We have produced aluminum wire grids with 33 nm periodicity using a thin film of a self-assembling cylinder
forming diblock copolymer as a template. These grids, supported on fused quartz wafers, function as transmission
polarizers for visible and near-ultraviolet lights and are a thin design, compared to commercially available polarization
prisms. Their polarization efficiency is measured to be near 50% in the visible. Quantitative comparison with a new
theoretical analysis of such wire grids indicates that they should perform well into the far UV. This analysis also
explains a reversal in polarization direction at short wavelengths which we observe in our specimens. This is an
expanded version of a previous paper.1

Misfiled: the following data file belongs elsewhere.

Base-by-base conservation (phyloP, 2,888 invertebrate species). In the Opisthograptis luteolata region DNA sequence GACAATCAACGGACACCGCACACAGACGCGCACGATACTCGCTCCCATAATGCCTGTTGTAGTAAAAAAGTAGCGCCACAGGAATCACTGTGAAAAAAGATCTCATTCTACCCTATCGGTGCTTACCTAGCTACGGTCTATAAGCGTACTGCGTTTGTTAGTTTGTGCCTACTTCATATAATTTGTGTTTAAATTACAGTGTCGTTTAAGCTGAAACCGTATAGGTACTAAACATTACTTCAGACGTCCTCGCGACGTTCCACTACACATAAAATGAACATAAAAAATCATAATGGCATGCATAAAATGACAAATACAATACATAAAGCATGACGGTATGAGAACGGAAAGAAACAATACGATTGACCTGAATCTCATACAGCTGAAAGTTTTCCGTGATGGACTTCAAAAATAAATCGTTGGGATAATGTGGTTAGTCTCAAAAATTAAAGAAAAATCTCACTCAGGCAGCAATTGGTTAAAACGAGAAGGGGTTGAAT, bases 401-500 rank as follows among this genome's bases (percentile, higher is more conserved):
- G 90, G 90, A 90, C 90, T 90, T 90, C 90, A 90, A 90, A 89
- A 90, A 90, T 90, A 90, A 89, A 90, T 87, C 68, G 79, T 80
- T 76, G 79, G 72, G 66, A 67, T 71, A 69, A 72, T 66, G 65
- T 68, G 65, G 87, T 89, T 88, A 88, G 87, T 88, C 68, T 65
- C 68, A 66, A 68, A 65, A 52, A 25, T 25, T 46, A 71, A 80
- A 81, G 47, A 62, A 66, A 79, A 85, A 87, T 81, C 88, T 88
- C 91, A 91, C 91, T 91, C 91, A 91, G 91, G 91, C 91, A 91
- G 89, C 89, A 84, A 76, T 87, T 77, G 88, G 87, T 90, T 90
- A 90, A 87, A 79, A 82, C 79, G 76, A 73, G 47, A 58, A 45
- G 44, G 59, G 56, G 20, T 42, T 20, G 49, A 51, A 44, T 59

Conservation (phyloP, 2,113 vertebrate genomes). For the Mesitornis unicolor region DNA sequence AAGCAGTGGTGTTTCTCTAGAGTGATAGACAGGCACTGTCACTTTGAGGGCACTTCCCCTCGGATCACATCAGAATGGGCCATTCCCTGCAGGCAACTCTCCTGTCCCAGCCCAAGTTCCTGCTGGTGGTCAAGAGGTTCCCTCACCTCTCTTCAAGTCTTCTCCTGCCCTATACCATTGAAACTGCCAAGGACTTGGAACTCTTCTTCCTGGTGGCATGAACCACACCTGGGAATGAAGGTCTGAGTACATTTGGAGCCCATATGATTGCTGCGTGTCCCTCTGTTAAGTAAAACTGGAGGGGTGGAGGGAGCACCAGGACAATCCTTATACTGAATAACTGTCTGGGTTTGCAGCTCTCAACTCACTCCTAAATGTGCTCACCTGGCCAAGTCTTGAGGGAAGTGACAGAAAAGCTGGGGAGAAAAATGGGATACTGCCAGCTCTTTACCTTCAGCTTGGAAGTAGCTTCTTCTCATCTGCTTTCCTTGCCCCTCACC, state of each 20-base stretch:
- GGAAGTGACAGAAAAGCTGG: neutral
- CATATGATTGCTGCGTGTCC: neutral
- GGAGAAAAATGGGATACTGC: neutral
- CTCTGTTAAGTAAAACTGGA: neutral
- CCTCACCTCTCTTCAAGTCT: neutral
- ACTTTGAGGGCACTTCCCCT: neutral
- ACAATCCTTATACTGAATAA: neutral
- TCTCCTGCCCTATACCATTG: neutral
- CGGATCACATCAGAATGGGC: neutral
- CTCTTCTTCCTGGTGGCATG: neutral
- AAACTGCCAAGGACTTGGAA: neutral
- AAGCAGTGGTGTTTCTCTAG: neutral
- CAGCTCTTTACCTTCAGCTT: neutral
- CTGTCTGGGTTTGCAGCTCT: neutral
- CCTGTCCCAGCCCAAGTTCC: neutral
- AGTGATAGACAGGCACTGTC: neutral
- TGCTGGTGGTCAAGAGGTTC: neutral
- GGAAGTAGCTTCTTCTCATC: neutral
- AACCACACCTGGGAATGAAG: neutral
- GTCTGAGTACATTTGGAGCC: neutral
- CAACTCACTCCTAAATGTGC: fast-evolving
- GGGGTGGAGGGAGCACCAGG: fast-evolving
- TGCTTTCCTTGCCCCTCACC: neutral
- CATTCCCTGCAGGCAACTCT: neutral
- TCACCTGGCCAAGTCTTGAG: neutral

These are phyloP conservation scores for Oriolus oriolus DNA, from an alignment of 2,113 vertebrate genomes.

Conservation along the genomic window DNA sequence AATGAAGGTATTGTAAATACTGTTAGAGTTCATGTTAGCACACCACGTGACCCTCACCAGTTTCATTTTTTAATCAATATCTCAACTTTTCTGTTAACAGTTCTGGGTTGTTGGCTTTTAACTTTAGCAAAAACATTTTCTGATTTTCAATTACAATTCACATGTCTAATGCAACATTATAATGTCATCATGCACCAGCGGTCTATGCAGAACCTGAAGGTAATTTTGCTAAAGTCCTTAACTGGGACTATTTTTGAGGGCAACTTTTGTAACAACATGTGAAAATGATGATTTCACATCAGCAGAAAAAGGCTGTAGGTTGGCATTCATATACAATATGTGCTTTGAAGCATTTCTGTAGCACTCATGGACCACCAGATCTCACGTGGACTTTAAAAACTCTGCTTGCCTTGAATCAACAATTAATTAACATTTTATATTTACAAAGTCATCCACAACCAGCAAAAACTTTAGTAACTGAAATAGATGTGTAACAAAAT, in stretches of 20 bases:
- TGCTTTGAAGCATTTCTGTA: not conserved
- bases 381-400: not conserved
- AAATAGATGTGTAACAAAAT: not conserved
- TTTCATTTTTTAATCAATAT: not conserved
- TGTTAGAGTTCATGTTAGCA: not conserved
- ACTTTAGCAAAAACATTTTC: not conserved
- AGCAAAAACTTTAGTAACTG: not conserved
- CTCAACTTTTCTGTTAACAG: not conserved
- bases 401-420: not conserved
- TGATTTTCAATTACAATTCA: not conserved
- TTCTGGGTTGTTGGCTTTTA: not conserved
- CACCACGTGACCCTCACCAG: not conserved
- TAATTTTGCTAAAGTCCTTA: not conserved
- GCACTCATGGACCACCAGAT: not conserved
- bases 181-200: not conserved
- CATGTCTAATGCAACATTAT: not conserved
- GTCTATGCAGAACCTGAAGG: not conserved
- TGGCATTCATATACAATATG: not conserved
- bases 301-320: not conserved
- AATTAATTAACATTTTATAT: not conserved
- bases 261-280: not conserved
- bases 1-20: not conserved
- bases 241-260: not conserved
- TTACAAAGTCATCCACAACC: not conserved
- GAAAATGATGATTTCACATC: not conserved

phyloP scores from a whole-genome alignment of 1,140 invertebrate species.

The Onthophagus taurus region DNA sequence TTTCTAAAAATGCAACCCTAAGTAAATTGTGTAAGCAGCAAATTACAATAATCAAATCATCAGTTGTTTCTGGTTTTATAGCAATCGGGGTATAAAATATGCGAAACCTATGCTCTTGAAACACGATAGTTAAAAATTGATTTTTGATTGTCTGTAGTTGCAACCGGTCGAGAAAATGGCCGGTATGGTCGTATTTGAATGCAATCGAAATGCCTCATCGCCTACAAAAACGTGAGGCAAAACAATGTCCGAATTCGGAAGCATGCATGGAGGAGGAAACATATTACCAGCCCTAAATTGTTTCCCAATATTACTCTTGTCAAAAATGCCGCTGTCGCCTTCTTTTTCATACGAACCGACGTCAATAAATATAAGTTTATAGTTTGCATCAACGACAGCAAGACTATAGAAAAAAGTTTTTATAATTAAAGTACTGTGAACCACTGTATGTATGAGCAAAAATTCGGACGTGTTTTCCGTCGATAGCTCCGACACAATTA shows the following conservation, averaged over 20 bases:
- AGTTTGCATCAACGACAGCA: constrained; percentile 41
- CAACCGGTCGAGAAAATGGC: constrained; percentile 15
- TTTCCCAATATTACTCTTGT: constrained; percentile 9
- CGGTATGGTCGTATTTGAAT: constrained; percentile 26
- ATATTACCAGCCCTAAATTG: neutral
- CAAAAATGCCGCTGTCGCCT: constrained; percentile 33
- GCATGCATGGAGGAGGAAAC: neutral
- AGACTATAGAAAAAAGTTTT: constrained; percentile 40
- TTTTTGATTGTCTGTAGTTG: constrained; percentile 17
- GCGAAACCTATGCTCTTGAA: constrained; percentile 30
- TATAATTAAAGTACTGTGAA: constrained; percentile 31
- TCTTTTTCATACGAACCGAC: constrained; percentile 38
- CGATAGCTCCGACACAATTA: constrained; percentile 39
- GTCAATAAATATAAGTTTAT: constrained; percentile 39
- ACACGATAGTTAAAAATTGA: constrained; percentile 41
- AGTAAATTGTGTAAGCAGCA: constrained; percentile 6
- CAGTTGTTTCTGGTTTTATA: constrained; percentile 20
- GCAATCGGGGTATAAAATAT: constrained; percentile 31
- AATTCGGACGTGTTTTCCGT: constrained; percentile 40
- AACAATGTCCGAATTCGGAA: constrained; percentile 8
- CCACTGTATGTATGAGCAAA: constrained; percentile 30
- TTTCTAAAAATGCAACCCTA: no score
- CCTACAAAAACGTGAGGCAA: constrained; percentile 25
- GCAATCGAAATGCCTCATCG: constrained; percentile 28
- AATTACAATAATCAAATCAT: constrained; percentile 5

Spectroscopic ellipsometry is commonly used for the optical characterization of solid state thin films and bulk substrates. In recent years, it has also gained widespread use in characterizing organic films . The discovery of carbon nano-tubes has increased the utility of organic films by allowing the engineer to alter the electrical and mechanical properties of the material by doping the film with these graphite structures. Proper understanding through PMSE characterization of the structure is necessary to control desired optical and electrical properties. In this work we present mothodes of PMSE as an advantageous, non-destructive optical tool for the study of C70 doped PS-PHMA thin film on a c-Si(100) wafer. For the samples measured, concentration of C70 is reported along with dispersion relations for PS-PHMA films in the UV-Vis spectrum for untreated, heated and shear aligned films. There is also evidence that the C70 may also align within the micro-domain of the PS-PHMA producing an anisotropic film.